So while Sofia chattered and speculated about the new teacher and if only this and if only that, Rosie sat very quiet clutching at her books and lunch pail, and Reuben only spoke when he thought he had something sensible to say.
The school yard was full of children. Annie and Betty Sales waved to the girls and The Gang hurried over to Reuben. The first words spoken were "It isn't Mr Evans."
"He hasn't come back to us."
"It's some ex-army chap."
Whispers between the children sped around the yard, little groups formed, girls stopped skipping and singing, boys clumped together. The news didn't sound very good and Sofia looked at Reuben who was staring hard at Davy Riley, that fount of all wisdom, as the news about the new teacher spilled forth.
"But why didn't Mr Evans come back?" Sofia insisted and Davy Riley gave her an impatient shrug of the shoulders,
"Because he didn't, I don't know, ask him!"
"How can I?" Sofia could have wept. Even without realising it she had built up this picture of going into school and seeing Mr Evans there just as always. Rosie looked equally lost and forlorn, the news Betty and Annie Sales gave her had not been in any way positive.
Rosie was a pretty girl, black haired and blue eyed like her father, and Ann had dressed her so smartly for her first day back at school. Now she approached Sofia and grabbed at her hand,
"Will you sit with me?"
Sofia blinked, Rosie had never asked this before and she wondered why she asked now. She hesitated and Rosie blinked back what looked like tears,
"Annie and Betty are going to sit together, and they said that the school teacher - he isn't nice like Mr Evans - and I don't want to sit with anyone I don't really know."
Sofia nodded and glanced sideways to where Reuben was in deep conversation with Jimmy Carstairs. Then the bell tolled and it was time to line up and enter the school room. Rosie grabbed at Sofia's hand, another first, and clung on like a barnacle to the hull of a ship. It gave Sofia quite a warm glowing feeling to have someone dependent on her and she sighed contentedly. After all this time, she had found a friend.
"I am your new teacher. I have written my name on the board for you to see. Now be seated with as little noise as possible and let us begin."
Such was the introduction the school children of Virginia City received from their school master in the fall of 1878. Not one child there doubted that Mr Peter Crook was not a man to trifle with... from the moment he strode down the aisle and took centre stage before the writing board they knew that when Mr Crook said silence, you were silent; and when he said 'Blow your nose' you blew, good and hard!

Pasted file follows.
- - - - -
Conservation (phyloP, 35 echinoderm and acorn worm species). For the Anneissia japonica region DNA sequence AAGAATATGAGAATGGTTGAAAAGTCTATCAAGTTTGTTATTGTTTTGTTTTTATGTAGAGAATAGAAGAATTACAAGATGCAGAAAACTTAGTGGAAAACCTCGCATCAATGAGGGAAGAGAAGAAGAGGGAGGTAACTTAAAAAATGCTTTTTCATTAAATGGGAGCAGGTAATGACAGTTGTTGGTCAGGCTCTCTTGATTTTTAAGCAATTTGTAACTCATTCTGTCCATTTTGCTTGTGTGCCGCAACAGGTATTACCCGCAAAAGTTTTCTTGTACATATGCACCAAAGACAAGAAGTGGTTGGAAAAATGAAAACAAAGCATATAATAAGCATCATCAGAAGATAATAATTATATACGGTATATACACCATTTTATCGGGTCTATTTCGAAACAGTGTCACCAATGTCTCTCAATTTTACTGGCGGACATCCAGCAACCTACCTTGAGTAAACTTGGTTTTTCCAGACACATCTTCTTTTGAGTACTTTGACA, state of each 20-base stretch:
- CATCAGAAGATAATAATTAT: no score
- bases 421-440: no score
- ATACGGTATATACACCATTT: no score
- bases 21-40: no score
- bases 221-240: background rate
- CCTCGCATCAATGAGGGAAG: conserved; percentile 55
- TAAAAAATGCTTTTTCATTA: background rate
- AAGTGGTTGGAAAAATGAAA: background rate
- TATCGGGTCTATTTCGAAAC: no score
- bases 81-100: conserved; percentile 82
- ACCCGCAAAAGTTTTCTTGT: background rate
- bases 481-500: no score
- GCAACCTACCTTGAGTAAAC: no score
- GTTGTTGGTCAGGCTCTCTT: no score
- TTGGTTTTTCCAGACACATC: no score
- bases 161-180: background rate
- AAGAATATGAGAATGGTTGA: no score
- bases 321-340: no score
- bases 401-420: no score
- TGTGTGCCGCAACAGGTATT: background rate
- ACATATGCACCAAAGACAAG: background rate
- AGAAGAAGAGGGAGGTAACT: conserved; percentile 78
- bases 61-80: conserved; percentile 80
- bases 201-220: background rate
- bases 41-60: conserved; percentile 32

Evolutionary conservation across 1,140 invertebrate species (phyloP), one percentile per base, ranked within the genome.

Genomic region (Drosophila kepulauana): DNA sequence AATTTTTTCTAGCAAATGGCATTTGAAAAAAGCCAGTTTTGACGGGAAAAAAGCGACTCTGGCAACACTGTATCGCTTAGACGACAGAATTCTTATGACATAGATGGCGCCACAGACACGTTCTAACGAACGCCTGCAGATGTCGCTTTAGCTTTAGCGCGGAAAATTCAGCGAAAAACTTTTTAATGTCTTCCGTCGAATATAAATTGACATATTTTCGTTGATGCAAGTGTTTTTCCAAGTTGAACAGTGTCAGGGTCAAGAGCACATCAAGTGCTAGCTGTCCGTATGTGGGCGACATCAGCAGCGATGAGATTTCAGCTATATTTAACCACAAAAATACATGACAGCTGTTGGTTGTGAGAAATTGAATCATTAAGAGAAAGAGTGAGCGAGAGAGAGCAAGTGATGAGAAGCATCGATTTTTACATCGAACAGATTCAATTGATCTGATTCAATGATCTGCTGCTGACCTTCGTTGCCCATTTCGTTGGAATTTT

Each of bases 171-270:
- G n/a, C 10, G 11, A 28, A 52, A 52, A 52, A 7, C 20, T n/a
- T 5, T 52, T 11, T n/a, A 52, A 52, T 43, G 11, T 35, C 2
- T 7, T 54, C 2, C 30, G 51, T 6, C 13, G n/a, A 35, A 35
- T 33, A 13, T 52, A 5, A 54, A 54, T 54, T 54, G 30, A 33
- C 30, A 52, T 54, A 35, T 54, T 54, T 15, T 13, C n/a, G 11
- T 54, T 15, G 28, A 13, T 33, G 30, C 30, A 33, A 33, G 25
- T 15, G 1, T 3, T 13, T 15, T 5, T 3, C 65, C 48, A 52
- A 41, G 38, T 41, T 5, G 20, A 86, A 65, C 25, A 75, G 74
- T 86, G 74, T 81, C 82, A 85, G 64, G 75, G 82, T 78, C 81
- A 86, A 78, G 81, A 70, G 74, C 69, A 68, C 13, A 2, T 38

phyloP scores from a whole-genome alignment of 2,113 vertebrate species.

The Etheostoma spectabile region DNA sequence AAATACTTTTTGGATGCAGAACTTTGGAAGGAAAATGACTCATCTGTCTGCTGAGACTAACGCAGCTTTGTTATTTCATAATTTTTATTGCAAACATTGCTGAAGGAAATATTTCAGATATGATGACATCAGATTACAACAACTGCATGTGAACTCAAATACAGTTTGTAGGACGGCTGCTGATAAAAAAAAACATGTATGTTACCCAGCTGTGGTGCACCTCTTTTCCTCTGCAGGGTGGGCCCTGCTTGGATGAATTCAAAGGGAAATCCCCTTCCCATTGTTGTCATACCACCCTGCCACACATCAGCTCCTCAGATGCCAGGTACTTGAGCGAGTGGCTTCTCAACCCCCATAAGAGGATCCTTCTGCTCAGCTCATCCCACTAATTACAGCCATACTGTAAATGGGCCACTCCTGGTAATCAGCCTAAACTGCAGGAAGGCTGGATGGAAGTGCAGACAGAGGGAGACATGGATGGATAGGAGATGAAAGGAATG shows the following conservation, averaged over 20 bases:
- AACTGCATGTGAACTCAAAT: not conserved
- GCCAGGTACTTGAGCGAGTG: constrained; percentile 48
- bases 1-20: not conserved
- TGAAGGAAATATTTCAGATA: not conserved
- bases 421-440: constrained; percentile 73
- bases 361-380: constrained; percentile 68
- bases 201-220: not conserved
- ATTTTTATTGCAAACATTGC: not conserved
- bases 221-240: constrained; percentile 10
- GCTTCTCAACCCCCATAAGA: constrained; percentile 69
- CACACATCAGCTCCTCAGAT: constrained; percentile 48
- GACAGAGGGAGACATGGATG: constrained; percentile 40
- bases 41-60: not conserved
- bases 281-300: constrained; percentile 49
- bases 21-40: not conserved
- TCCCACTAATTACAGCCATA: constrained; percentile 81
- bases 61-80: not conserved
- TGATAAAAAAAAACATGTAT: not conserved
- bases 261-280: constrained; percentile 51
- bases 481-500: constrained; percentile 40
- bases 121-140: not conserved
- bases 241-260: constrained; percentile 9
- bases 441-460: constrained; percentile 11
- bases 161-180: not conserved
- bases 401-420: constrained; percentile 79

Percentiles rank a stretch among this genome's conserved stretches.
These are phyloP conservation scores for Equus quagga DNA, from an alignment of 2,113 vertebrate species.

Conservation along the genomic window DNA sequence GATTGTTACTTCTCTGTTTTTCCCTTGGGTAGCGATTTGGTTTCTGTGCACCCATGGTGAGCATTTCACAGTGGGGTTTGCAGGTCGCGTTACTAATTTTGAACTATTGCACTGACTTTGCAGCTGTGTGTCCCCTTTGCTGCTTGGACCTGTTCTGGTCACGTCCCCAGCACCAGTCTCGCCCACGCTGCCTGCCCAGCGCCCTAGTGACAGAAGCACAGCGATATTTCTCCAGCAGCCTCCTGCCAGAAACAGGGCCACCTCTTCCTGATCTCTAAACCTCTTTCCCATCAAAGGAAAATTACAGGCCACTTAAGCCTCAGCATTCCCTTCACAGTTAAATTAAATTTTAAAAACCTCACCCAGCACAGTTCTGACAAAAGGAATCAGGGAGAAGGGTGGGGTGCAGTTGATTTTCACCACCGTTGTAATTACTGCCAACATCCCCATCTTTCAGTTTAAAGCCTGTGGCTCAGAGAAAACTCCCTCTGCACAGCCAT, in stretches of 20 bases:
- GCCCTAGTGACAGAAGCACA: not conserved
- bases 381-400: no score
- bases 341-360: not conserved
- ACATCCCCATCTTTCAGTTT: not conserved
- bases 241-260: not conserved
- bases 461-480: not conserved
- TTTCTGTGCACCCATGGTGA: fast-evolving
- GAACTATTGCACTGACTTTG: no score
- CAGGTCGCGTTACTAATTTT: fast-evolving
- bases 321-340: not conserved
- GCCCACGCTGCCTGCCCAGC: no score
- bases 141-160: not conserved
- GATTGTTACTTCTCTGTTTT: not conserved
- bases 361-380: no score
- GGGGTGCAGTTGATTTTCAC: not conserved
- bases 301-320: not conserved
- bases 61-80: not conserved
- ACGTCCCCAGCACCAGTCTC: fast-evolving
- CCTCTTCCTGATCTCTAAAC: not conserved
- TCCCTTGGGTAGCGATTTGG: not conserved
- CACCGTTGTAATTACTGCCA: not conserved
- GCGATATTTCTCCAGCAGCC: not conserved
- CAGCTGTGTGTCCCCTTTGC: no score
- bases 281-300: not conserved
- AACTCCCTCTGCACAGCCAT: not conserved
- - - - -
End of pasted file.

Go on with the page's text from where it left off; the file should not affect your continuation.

He stood on the raised platform beside the desk looking like a bad tempered bull with small black eyes and a crown of black hair and a thick neck above very broad shoulders. He was short in stature, no taller than 5' 9" but so sturdy of frame, and so muscular his legs and so fierce his mouth that he seemed to swell by inches every minute he stood before them. Legs apart, hands flexing the cane between his fingers, and glowering at them with his mean black eyes while he rocked back and forth on the balls of his feet. The youngest ones were terrified of him immediately, Sofia felt her insides turn to water and she had to really keep her legs tightly close together to keep control of her bladder. She could see from the expressions on some other little girls and some boys that they were having the same difficulty.
Each child had to go to the front and tell the teacher who they were, even though some he already knew from seeing them in town and having been introduced to by their parents. Whether or not this was an advantage remained to be seen. Mr Crook was a man who obviously liked to keep things close to his chest.
Little fluting voices from the little children gasped out their names. There were several new children, very young, who sniffled and gulped as they relayed the information to the teacher and they returned to their desks looking relieved as they flopped back onto the seats.
Even the really big boys due to graduate that coming year were unsure how to proceed with this fellow. Two lads stood taller than him, but even they gave their names in an almost apologetic manner. He stared at them all as they spoke, terrifying the girls and confusing the boys.
At their first recess the children were very quiet. Two of the very small children were crying and saying they wanted to go home. They lived a distance from town so knew that they would have to stay but whispered to Sofia that they would 'never ever come back.' Sofia wanted to say the same but knew it would serve no purpose.
The sound of his name seemed to come from some distance and the grip on his arm was so tight that it hurt. He winced and tried to pull away from whoever was holding onto his arm but when he looked up it was to see his brothers face looking down at him.
"Joe? Look at me...?"
"I'm looking. What am I supposed to see?" Joe replied and blinked as he tried to see his brother's face through a fog that obscured the corners of his vision.